Lawrence Lessig Could Run For President

As you're probably aware, there's a bit of a size imbalance between the Republican and Democratic presidential fields right now. There are a staggering 17 candidates on the GOP side and an entirely manageable five for the Democrats. But now, there are rumblings that a new Democratic campaign could be on the horizon, though it'd be very different from any other candidacy on either side. Who is Lawrence Lessig, and will he run for president in 2016?

First things first, you're probably wondering why you haven't heard this name even once, throughout months of political analysis and 2016 forecasts. There's a good reason for that: Lessig, 54, is a Harvard Law professor and a public speaker, and he's well-known and highly regarded as an advocate for progressive reforms in government. But he's never been a politician, much less someone whose name you'd ever expect to hear floated for a presidential run.

But on Tuesday, Lessig made news by announcing he'd formed an exploratory committee to jump into the 2016 race. According to the Washington Post, he plans to make the call based on whether he can raise $1 million by Labor Day. And from the sounds of it, if he does end up joining the race, it's going to be quite unlike any presidential campaign we've ever seen.

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Here's the basic idea: Lessig is considering a run as a so-called "referendum candidate," meaning he's vowing only to serve as president until he achieves a certain set of governmental reforms, chiefly regarding campaign finance. Then, he'd resign and turn over the reins to his vice president — in other words, a vote for Lawrence Lessig would really be a vote for his interim presidency, before his running mate would ascend to the top job. Here's how Lessig described his intentions to The Washington Post:

Until we find a way to fix the rigged system, none of the other things that people talk about doing are going to be possible ... We have this fantasy politics right now where people are talking about all the wonderful things they're going to do while we know these things can't happen inside the rigged system.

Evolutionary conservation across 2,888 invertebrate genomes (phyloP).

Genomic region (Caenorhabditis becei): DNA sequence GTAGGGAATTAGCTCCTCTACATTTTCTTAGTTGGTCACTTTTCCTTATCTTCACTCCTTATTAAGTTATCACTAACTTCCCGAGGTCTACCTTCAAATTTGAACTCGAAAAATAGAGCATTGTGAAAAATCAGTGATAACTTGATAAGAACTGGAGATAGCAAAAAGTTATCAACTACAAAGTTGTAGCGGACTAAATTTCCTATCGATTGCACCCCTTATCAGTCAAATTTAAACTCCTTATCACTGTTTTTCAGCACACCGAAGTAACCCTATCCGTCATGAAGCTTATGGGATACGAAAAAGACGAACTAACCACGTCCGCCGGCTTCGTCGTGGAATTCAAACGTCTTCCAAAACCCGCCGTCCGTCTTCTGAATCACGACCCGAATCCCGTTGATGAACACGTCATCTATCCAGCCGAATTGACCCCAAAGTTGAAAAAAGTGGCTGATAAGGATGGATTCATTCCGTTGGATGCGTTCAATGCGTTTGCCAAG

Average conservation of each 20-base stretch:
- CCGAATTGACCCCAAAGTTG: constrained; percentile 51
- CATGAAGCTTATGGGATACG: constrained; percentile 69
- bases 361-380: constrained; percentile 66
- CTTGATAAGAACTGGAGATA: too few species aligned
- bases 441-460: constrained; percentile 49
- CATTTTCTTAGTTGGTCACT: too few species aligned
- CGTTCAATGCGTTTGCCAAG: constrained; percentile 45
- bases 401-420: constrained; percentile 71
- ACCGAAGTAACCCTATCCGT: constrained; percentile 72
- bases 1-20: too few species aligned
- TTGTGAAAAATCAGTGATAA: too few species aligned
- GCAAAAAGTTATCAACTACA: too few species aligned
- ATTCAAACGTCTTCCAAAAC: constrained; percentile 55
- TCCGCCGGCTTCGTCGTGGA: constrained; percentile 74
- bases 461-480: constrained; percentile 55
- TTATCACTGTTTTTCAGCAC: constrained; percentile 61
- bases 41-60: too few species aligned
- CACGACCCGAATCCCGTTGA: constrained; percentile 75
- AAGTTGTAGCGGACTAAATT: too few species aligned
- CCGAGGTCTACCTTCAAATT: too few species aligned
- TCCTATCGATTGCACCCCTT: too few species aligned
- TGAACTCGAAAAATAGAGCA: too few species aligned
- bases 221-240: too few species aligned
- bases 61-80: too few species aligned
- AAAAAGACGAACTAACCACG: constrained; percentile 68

The obstacles to this kind of a candidacy are fairly obvious. On the one hand, regardless of Lessig's noble intentions in wanting to get money out of politics — which is one of the causes he's been most vocal about through the years — he's going to need some cash to even mount a run. At this point, he's planning to try to crowdfund the money online, and there's no telling how successful that will be. In the event that he can't raise the million he's aiming for, that would be a pretty big blow, especially considering that some video game Kickstarters can haul in that kind of money in days.

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But if he does, and he ends up running, then he'd be doing so practically as a protest candidate — a way for voters to say "No, we won't support a traditional nominee. We want campaign finance reform before anything else." Of course, this would make Lessig's running mate hugely important, because that would be the person finishing the term. According to The Washington Post, Lessig floated Elizabeth Warren and Bernie Sanders as examples.

This all assumes that Lessig would even be able to pass the reforms he's so adamant about. To do so, he'd need to find a way to win the support of Congress. But that's one of the clear goals of the referendum candidacy — if enough Americans actually backed this wildly unconventional idea to land Lessig in the White House, his political capital would be unthinkably high. Here's how he described it in an essay for The Huffington Post on Tuesday morning:

A referendum president is a chance to achieve a mandate to restore this principle of political equality. It is a chance to create the political power that would be necessary to force a reluctant Congress to make the changes that equality demands. And if the movement to support this referendum grew powerful enough, as candidates for Congress get called upon to support the Citizen Equality Referendum, then conceivably, the term of the referendum president could be quite short. And once the reform is passed, the elected Vice President, whether Hillary, or Bernie, or Joe, or someone else, would become President -- with a chance to actually do something in a Washington that has been remade.
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Whether Lessig's political capital would actually be great enough to force Congress to play ball with a non-politician who's already stated his intention to resign is an entirely open question. And obviously, it's far unlikelier at this stage than basically any other outcome. But it would be quite a strange, exciting addition to the race, no?